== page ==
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Should I explain why this med school by referencing mission statement?

Discussion in 'Pre-Medical - MD' started by fastfingers, Aug 10, 2011.

  1. fastfingers

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    So I've been getting a lot of secondary prompts where its basically, why this med school and I feel like the easiest way to approach it is by referencing their mission statement and saying why I'm a good fit. However, I'm beginning to see that most mission statements are actually very similar in terms of topics they hit on.

    I guess the question is, is it a good idea to talk about mission statement or should I find more curriculum focused answers.

    The other question is, what if in my interview they asked me if our mission statement fits you, what school's mission statement did not align with you?
     
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  3. fortitude

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    I think mission statements are boring, and like you said all very similar. You could, but in my opinion, shouldn't write an essay about the merits of attending XYZ School of Medicnie because of their goal to churn out students who care for patients and have integrity.

    I'm sure there is something more interesting about each school that you want to attend e.g. the University of Arkansas School of Medicine has a rural program designed for Arkansas residents who intend to remain in Arkansas; UC Irvine gives first year students iPads in a movement towards technological integration, etc.

    You can look up some more about this topic here http://forums.studentdoctor.net/showthread.php?t=832253&highlight=mission+statement

    They all suggest mission statement+more

    Just make your essays interesting, and be honest. I'm sure you will have found something that inspires you at most of the schools, certainly the ones you really care about.
     
  4. HumbleMD

    HumbleMD hmmmm...
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    Not all mission statements are created equal. You could reference it, but also reference other specific programs or unique aspects of the school's curriculum you feel meet your specific needs and the mission statement's.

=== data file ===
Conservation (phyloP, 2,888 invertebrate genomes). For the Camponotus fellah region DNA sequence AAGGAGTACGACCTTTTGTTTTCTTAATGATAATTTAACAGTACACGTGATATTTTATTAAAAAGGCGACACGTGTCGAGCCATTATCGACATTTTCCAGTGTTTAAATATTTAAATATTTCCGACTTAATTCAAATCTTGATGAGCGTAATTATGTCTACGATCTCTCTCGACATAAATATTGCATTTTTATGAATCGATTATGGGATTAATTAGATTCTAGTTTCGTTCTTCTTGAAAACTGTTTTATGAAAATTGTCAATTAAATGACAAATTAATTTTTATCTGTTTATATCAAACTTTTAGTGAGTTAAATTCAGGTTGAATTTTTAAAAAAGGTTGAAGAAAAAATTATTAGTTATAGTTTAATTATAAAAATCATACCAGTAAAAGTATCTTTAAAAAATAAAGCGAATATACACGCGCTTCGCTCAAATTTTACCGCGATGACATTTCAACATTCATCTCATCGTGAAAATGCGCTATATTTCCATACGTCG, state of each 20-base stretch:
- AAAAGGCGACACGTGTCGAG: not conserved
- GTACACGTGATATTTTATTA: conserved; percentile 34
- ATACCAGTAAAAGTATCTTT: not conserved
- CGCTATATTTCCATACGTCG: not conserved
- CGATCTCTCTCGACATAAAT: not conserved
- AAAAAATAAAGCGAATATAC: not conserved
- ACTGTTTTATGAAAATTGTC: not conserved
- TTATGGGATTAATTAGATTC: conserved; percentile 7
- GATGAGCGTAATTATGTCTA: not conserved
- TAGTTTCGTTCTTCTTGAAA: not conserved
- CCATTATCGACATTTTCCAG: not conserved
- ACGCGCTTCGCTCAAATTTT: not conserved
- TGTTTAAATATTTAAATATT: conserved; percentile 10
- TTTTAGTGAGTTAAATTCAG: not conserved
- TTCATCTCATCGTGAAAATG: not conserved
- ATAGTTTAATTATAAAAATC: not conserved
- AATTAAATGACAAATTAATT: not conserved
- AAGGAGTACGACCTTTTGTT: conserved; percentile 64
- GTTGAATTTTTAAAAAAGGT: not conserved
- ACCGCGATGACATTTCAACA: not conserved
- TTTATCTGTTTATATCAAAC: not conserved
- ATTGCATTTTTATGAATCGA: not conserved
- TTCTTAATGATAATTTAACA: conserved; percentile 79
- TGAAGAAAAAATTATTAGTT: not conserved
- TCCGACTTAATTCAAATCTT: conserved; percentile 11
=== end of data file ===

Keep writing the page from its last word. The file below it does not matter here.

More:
5. NickNaylor

    NickNaylor Thank You for Smoking
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    Exactly. While generally mission statements are very similar, they AREN'T identical. Pay attention to subtleties.

    I think it would be perfectly appropriate to refer to a mission statement in a response to a "why us?" question.
     
  6. Application Doc

    Application Doc ojos doc
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    The goal is to highlight you as an applicant, not to highlight the school or their mission statement. I would try to find one aspect of the school you're excited about, whether it be curricular, research opportunities, or facilities, and focus on how you will use your own skill set and interests to dive into that particular aspect of the school. Ultimately, Admissions Committees are trying to decide whether to interview you, and your answer will have little to no affect on whether you're accepted.
     
  7. NickNaylor

    NickNaylor Thank You for Smoking
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    I strongly disagree with the bolded. How is a response highlighting your reasons for applying to/wanting to attend a certain school going to have no impact on your final admissions decision? Many admissions directors at schools that ask this question state that this is one of the most important aspects of your application. Obviously it's going to vary from school to school, but saying that it's meaningless with no qualification makes no sense.
     
  8. Application Doc

    Application Doc ojos doc
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    I can only speak of my own experiences as an Admissions Committee member at my medical school. In my experience, much of the written component of an application helps to get a candidate "in the door," ie to an interview. When it comes time for the Committee to making a final decision, the interview is a much larger factor coupled with the perceived ability of an applicant to be a strong contributor the medical school community and ultimately, the field of medicine. Essays in general, particularly the one about why the applicant chose to apply or is a good fit, are rarely discussed at Committee meetings.
     
  9. robbieflick

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    +1

    For example - I have an interest in global health that is demonstrated throughout my application in a number of (hopefully) convincing ways. A big part of my decision to apply to some schools is an ability to be engaged in global health through electives, tracks, curricula, etc. My essays for this question have been referencing very specific programs ('I envision myself volunteering at [name of student clinic], an opportunity that will...') that I would be engaged with and contribute to the community with.
     

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